More on topic, I make non-adjacent letter swapping errors like that at least as often as I just miss a key, but that's anecdotal. I've actually looked for good stochastic data on typing errors in the past, and it actually seems to be in surprisingly short supply.

  17. Charles Gaulke said,

    December 31, 2009 @ 12:42 am

    Though actually I did have a split-second's pause realizing I shouldn't distribute "nearly" to "multi-room" as well.

  18. Leonardo Boiko said,

    December 31, 2009 @ 11:26 am

    I’ve seen several Brazilian books with the verb “ter” capitalized mid-sentence (like, “Animais vão Ter de sair da reserva”). Apparently this was due to Microsoft Word’s 95/97 auto-correction, which believed the string “ter” was more likely an abbreviation for Tuesday (“terça-feira”) than one of the commonest auxiliary verbs.

    The icing on the cake: weekdays aren’t even capitalized in Portuguese; the auto-correction itself was an inappropriate anglicism.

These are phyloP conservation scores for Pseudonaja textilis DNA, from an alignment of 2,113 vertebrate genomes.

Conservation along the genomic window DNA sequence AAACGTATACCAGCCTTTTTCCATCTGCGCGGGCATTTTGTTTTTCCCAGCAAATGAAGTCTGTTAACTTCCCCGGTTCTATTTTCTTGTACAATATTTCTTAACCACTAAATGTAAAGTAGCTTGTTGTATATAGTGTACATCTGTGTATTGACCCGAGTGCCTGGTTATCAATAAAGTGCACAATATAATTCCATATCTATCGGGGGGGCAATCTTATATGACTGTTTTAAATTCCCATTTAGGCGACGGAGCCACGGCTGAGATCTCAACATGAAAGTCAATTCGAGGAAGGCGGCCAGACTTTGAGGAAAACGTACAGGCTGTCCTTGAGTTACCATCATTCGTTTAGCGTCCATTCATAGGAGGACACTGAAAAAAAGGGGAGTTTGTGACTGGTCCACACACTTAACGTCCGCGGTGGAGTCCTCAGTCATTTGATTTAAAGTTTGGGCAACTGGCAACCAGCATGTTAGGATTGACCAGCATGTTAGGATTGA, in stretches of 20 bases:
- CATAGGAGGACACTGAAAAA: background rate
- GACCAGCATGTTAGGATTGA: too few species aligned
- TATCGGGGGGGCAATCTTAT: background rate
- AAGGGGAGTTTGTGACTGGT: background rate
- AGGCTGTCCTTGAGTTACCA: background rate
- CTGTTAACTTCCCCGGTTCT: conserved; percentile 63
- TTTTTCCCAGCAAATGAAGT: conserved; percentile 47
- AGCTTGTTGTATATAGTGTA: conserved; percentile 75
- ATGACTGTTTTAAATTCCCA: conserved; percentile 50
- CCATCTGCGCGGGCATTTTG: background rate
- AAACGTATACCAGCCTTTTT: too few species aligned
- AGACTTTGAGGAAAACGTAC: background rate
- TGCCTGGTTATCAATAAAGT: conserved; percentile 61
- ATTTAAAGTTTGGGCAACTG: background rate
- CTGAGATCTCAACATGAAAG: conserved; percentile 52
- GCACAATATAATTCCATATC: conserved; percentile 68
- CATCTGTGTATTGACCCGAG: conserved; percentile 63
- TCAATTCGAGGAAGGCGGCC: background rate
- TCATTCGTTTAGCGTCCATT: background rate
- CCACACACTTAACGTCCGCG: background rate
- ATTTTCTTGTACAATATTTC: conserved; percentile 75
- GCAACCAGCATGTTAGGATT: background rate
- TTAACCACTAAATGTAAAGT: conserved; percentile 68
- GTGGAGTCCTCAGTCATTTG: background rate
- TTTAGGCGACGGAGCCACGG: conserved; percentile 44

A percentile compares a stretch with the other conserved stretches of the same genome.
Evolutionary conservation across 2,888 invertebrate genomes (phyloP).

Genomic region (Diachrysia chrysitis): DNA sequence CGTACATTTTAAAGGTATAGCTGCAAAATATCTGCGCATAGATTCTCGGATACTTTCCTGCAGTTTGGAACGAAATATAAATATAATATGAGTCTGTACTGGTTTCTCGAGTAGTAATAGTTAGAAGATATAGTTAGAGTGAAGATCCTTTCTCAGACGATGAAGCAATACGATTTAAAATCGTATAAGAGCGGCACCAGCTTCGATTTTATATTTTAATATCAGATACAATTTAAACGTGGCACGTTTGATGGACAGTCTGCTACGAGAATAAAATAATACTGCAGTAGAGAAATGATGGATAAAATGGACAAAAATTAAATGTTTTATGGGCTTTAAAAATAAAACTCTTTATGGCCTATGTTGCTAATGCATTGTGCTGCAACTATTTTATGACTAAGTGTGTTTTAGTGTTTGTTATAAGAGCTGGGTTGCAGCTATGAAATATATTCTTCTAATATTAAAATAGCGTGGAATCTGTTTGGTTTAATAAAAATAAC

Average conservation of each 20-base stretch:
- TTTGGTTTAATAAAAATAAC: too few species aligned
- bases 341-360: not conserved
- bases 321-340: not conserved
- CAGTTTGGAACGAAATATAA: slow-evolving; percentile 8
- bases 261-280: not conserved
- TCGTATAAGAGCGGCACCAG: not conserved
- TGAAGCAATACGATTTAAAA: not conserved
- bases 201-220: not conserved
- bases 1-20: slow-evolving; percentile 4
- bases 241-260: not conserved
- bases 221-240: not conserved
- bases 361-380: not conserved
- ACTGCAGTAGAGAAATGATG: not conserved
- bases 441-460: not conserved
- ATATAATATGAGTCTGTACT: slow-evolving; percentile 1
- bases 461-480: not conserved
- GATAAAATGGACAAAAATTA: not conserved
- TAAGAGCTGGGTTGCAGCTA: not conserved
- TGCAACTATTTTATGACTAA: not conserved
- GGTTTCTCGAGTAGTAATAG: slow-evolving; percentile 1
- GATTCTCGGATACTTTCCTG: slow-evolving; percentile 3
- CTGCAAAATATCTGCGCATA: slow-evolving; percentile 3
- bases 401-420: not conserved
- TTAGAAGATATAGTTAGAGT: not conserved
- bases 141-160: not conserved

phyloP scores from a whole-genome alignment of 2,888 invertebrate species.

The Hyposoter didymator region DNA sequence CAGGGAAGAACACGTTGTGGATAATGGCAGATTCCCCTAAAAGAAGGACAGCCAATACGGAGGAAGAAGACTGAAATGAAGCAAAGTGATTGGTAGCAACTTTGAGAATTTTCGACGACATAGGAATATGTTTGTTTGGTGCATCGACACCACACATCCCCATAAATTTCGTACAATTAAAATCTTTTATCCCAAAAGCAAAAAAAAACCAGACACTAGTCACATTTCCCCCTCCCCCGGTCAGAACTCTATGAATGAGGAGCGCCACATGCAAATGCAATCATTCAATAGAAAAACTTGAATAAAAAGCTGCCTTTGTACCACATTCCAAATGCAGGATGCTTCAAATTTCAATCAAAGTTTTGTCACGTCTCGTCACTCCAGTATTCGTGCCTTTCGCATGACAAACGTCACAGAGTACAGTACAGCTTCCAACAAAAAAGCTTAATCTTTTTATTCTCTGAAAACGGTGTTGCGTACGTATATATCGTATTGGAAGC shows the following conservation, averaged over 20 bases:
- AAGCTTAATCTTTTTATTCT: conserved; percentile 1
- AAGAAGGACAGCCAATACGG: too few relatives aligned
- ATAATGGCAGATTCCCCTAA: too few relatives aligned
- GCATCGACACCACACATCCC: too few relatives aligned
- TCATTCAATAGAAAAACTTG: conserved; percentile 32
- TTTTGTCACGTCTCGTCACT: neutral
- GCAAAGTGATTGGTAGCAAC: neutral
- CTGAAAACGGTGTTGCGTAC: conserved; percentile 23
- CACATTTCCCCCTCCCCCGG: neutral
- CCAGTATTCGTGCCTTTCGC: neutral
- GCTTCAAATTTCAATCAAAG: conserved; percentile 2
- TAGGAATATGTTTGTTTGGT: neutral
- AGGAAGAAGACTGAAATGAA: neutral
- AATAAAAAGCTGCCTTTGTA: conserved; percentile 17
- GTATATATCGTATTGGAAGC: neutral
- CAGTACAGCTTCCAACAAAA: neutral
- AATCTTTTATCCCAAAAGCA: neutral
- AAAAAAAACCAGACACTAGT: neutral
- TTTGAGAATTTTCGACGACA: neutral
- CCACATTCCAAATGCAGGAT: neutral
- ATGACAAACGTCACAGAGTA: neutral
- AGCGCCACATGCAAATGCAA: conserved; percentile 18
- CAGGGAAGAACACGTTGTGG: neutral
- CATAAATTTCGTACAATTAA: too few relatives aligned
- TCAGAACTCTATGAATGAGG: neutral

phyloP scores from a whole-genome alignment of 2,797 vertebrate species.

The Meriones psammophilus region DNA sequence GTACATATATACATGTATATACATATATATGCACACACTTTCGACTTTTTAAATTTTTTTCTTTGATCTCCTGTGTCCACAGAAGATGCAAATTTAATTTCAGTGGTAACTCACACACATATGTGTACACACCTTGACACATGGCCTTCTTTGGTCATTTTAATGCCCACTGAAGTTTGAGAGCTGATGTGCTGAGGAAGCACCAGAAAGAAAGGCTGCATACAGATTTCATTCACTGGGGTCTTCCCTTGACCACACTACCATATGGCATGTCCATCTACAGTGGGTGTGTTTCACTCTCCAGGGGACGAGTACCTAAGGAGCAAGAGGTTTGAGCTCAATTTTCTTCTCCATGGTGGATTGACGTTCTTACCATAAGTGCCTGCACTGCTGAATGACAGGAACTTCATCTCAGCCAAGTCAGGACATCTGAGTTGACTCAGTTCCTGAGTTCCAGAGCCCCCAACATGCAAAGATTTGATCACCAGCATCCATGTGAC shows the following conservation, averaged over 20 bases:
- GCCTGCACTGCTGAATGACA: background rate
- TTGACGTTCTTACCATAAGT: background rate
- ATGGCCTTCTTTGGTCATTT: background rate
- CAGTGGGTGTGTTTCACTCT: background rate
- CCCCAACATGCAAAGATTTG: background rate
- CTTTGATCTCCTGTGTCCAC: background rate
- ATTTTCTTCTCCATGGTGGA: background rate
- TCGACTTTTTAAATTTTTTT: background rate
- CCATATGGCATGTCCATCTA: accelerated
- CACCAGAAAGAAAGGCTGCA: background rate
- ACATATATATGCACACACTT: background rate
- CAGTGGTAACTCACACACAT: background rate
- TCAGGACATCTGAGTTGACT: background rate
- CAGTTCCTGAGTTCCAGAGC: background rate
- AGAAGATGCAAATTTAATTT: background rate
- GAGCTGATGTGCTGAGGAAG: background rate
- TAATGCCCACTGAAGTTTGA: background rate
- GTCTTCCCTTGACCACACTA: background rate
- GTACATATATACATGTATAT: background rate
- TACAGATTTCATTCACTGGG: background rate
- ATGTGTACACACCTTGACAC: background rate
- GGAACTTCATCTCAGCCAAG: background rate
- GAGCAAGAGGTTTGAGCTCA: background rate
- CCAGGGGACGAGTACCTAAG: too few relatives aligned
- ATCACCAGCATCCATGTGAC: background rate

(Unfortunately I can’t recall any specific examples right now).

  19. Stephen Jones said,

    January 1, 2010 @ 1:09 pm

    Well, the logs did come from Tennessee, and we all know what they get up to in those parts.

  20. Ginger Yellow said,

    January 4, 2010 @ 10:19 am

    Rich Hall wrote a song about this:

    Insect Boy

    Gather round me people and a story I will tell
    About a tragic superhero whose life's a living hell
    He had big bug eyes, he had a huge thorax,
    he could carry twenty times his own weight on his back
    By day a bug collector, by night the town's protector,
    Insect Boy
    that should have been his name
    He was born to fight terror, but a clerical error
    Confined him to a life of shame

    They called him Incest Boy, they got the spelling wrong
    They called him Incest Boy,
    and sadly from that moment on